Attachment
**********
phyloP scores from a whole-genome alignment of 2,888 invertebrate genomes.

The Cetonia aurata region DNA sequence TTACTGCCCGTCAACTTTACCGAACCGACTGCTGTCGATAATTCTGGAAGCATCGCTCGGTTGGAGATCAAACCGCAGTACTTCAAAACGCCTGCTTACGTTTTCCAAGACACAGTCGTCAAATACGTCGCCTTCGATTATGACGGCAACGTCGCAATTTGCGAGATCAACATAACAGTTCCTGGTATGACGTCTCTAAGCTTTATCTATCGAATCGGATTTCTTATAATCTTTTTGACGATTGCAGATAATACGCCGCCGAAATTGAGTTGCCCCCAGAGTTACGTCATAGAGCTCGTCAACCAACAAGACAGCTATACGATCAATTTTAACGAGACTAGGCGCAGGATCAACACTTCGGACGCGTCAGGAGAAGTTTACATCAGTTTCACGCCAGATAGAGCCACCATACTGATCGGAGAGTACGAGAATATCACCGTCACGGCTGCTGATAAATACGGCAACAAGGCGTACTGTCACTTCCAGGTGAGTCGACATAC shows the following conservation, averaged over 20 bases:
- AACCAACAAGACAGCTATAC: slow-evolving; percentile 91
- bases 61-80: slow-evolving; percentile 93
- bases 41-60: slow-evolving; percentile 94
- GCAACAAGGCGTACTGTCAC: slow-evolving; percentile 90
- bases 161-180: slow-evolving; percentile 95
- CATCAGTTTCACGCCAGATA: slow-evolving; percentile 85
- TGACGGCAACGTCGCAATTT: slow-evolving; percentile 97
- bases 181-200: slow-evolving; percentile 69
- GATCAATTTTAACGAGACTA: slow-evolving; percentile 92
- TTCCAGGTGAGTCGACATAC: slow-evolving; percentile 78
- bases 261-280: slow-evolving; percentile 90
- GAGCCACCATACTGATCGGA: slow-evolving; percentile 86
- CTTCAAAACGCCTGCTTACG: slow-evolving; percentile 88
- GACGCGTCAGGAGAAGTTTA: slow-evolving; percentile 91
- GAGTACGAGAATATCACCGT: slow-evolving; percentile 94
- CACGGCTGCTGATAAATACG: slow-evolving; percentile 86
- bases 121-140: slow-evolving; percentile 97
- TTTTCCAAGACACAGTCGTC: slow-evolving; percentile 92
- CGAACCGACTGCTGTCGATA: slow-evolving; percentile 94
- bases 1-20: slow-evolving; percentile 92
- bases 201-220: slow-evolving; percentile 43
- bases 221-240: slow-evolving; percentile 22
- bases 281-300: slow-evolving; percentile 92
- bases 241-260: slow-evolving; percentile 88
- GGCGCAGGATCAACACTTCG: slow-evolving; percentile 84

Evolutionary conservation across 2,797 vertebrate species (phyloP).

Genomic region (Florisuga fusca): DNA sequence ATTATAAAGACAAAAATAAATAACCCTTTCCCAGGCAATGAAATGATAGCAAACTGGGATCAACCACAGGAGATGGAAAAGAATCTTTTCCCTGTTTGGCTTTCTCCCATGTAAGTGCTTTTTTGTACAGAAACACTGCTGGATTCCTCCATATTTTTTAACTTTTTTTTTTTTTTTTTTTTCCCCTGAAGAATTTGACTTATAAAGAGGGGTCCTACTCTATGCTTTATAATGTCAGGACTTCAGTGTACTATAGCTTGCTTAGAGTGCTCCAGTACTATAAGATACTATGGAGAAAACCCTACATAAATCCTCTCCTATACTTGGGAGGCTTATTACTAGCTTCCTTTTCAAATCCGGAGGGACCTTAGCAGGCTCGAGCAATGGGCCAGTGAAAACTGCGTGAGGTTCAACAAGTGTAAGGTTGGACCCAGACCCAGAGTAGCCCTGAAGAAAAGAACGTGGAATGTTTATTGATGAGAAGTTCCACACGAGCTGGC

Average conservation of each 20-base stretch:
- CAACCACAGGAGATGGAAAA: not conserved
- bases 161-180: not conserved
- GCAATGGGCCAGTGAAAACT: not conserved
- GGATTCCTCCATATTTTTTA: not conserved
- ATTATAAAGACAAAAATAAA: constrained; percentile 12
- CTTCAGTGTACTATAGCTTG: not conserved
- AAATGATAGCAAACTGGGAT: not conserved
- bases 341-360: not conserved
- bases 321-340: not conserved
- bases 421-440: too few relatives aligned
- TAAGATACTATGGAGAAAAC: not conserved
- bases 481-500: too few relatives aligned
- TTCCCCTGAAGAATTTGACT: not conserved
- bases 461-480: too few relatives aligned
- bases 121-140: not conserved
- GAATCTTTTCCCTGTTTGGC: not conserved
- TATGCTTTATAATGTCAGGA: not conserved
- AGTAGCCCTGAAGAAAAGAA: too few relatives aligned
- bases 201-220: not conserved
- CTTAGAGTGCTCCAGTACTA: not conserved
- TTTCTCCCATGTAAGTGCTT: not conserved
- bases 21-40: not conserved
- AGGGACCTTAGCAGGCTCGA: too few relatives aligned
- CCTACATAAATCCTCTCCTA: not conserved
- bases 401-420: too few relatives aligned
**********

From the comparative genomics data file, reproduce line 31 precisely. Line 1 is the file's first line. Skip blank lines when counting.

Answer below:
- CAACCACAGGAGATGGAAAA: not conserved